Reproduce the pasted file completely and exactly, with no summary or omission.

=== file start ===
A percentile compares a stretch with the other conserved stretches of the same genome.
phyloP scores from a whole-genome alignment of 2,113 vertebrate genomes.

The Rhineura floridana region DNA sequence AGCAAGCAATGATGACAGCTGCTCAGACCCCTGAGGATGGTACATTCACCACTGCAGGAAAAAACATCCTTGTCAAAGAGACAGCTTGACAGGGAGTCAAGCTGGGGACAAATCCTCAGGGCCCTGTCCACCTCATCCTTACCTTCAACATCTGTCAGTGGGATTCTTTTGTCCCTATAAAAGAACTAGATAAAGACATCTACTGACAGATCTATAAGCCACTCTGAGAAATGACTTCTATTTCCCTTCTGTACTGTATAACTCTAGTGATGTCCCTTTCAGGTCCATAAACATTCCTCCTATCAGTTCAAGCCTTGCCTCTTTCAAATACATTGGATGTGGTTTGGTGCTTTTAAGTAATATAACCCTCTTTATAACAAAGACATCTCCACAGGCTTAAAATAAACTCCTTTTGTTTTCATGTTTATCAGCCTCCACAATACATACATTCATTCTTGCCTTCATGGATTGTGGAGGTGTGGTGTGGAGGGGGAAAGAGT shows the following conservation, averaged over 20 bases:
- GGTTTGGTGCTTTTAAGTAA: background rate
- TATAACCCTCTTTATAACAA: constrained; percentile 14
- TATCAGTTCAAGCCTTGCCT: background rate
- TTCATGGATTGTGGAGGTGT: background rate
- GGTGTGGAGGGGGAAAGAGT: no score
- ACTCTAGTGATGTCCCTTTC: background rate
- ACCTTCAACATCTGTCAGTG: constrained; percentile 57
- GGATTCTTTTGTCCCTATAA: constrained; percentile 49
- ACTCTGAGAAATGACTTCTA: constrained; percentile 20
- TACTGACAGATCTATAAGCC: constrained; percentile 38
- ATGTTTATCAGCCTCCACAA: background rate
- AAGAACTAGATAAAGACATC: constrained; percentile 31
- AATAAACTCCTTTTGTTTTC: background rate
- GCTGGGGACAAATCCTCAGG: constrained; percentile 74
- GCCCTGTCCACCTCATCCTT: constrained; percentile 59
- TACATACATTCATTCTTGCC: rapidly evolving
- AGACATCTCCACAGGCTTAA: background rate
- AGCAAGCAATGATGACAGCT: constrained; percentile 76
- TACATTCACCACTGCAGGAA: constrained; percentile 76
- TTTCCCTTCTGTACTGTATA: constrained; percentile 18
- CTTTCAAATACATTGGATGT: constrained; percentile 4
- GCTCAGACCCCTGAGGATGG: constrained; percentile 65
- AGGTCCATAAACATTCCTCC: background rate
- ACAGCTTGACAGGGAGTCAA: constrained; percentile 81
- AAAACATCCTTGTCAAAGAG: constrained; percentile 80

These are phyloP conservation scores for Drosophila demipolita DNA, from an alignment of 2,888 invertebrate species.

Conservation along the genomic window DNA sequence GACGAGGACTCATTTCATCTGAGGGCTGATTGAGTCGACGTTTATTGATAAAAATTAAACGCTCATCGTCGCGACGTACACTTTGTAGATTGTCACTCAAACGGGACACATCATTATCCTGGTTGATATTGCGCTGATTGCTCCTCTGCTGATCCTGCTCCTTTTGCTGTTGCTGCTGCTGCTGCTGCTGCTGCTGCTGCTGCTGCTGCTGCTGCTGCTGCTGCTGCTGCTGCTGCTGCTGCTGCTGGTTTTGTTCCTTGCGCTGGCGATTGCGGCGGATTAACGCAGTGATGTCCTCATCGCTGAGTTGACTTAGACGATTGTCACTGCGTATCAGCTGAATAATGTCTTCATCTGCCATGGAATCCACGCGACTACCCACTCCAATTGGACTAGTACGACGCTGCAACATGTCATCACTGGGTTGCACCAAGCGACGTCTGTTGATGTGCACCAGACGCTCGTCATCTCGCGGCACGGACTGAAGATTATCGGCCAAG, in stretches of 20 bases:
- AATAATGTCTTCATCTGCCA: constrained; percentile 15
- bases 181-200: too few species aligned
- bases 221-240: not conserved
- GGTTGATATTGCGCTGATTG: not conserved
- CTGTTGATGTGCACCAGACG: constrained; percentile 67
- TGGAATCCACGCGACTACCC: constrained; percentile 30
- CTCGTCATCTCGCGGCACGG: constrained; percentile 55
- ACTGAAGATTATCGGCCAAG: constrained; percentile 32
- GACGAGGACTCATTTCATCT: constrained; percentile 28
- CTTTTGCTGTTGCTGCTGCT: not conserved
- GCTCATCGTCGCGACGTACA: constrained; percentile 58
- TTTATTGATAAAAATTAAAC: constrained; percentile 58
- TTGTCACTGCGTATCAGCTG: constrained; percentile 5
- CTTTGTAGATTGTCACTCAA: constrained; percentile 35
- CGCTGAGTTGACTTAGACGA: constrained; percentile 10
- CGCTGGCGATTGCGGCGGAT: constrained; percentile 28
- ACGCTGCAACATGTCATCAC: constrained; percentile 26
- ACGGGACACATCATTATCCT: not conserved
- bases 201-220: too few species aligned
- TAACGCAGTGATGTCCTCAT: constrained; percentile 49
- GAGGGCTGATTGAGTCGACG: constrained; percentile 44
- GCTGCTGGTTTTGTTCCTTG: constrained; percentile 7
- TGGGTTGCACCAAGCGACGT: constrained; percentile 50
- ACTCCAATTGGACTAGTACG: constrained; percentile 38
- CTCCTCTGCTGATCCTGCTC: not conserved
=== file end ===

A percentile compares a stretch with the other conserved stretches of the same genome.
phyloP scores from a whole-genome alignment of 2,113 vertebrate genomes.

The Rhineura floridana region DNA sequence AGCAAGCAATGATGACAGCTGCTCAGACCCCTGAGGATGGTACATTCACCACTGCAGGAAAAAACATCCTTGTCAAAGAGACAGCTTGACAGGGAGTCAAGCTGGGGACAAATCCTCAGGGCCCTGTCCACCTCATCCTTACCTTCAACATCTGTCAGTGGGATTCTTTTGTCCCTATAAAAGAACTAGATAAAGACATCTACTGACAGATCTATAAGCCACTCTGAGAAATGACTTCTATTTCCCTTCTGTACTGTATAACTCTAGTGATGTCCCTTTCAGGTCCATAAACATTCCTCCTATCAGTTCAAGCCTTGCCTCTTTCAAATACATTGGATGTGGTTTGGTGCTTTTAAGTAATATAACCCTCTTTATAACAAAGACATCTCCACAGGCTTAAAATAAACTCCTTTTGTTTTCATGTTTATCAGCCTCCACAATACATACATTCATTCTTGCCTTCATGGATTGTGGAGGTGTGGTGTGGAGGGGGAAAGAGT shows the following conservation, averaged over 20 bases:
- GGTTTGGTGCTTTTAAGTAA: background rate
- TATAACCCTCTTTATAACAA: constrained; percentile 14
- TATCAGTTCAAGCCTTGCCT: background rate
- TTCATGGATTGTGGAGGTGT: background rate
- GGTGTGGAGGGGGAAAGAGT: no score
- ACTCTAGTGATGTCCCTTTC: background rate
- ACCTTCAACATCTGTCAGTG: constrained; percentile 57
- GGATTCTTTTGTCCCTATAA: constrained; percentile 49
- ACTCTGAGAAATGACTTCTA: constrained; percentile 20
- TACTGACAGATCTATAAGCC: constrained; percentile 38
- ATGTTTATCAGCCTCCACAA: background rate
- AAGAACTAGATAAAGACATC: constrained; percentile 31
- AATAAACTCCTTTTGTTTTC: background rate
- GCTGGGGACAAATCCTCAGG: constrained; percentile 74
- GCCCTGTCCACCTCATCCTT: constrained; percentile 59
- TACATACATTCATTCTTGCC: rapidly evolving
- AGACATCTCCACAGGCTTAA: background rate
- AGCAAGCAATGATGACAGCT: constrained; percentile 76
- TACATTCACCACTGCAGGAA: constrained; percentile 76
- TTTCCCTTCTGTACTGTATA: constrained; percentile 18
- CTTTCAAATACATTGGATGT: constrained; percentile 4
- GCTCAGACCCCTGAGGATGG: constrained; percentile 65
- AGGTCCATAAACATTCCTCC: background rate
- ACAGCTTGACAGGGAGTCAA: constrained; percentile 81
- AAAACATCCTTGTCAAAGAG: constrained; percentile 80

These are phyloP conservation scores for Drosophila demipolita DNA, from an alignment of 2,888 invertebrate species.

Conservation along the genomic window DNA sequence GACGAGGACTCATTTCATCTGAGGGCTGATTGAGTCGACGTTTATTGATAAAAATTAAACGCTCATCGTCGCGACGTACACTTTGTAGATTGTCACTCAAACGGGACACATCATTATCCTGGTTGATATTGCGCTGATTGCTCCTCTGCTGATCCTGCTCCTTTTGCTGTTGCTGCTGCTGCTGCTGCTGCTGCTGCTGCTGCTGCTGCTGCTGCTGCTGCTGCTGCTGCTGCTGCTGCTGCTGCTGGTTTTGTTCCTTGCGCTGGCGATTGCGGCGGATTAACGCAGTGATGTCCTCATCGCTGAGTTGACTTAGACGATTGTCACTGCGTATCAGCTGAATAATGTCTTCATCTGCCATGGAATCCACGCGACTACCCACTCCAATTGGACTAGTACGACGCTGCAACATGTCATCACTGGGTTGCACCAAGCGACGTCTGTTGATGTGCACCAGACGCTCGTCATCTCGCGGCACGGACTGAAGATTATCGGCCAAG, in stretches of 20 bases:
- AATAATGTCTTCATCTGCCA: constrained; percentile 15
- bases 181-200: too few species aligned
- bases 221-240: not conserved
- GGTTGATATTGCGCTGATTG: not conserved
- CTGTTGATGTGCACCAGACG: constrained; percentile 67
- TGGAATCCACGCGACTACCC: constrained; percentile 30
- CTCGTCATCTCGCGGCACGG: constrained; percentile 55
- ACTGAAGATTATCGGCCAAG: constrained; percentile 32
- GACGAGGACTCATTTCATCT: constrained; percentile 28
- CTTTTGCTGTTGCTGCTGCT: not conserved
- GCTCATCGTCGCGACGTACA: constrained; percentile 58
- TTTATTGATAAAAATTAAAC: constrained; percentile 58
- TTGTCACTGCGTATCAGCTG: constrained; percentile 5
- CTTTGTAGATTGTCACTCAA: constrained; percentile 35
- CGCTGAGTTGACTTAGACGA: constrained; percentile 10
- CGCTGGCGATTGCGGCGGAT: constrained; percentile 28
- ACGCTGCAACATGTCATCAC: constrained; percentile 26
- ACGGGACACATCATTATCCT: not conserved
- bases 201-220: too few species aligned
- TAACGCAGTGATGTCCTCAT: constrained; percentile 49
- GAGGGCTGATTGAGTCGACG: constrained; percentile 44
- GCTGCTGGTTTTGTTCCTTG: constrained; percentile 7
- TGGGTTGCACCAAGCGACGT: constrained; percentile 50
- ACTCCAATTGGACTAGTACG: constrained; percentile 38
- CTCCTCTGCTGATCCTGCTC: not conserved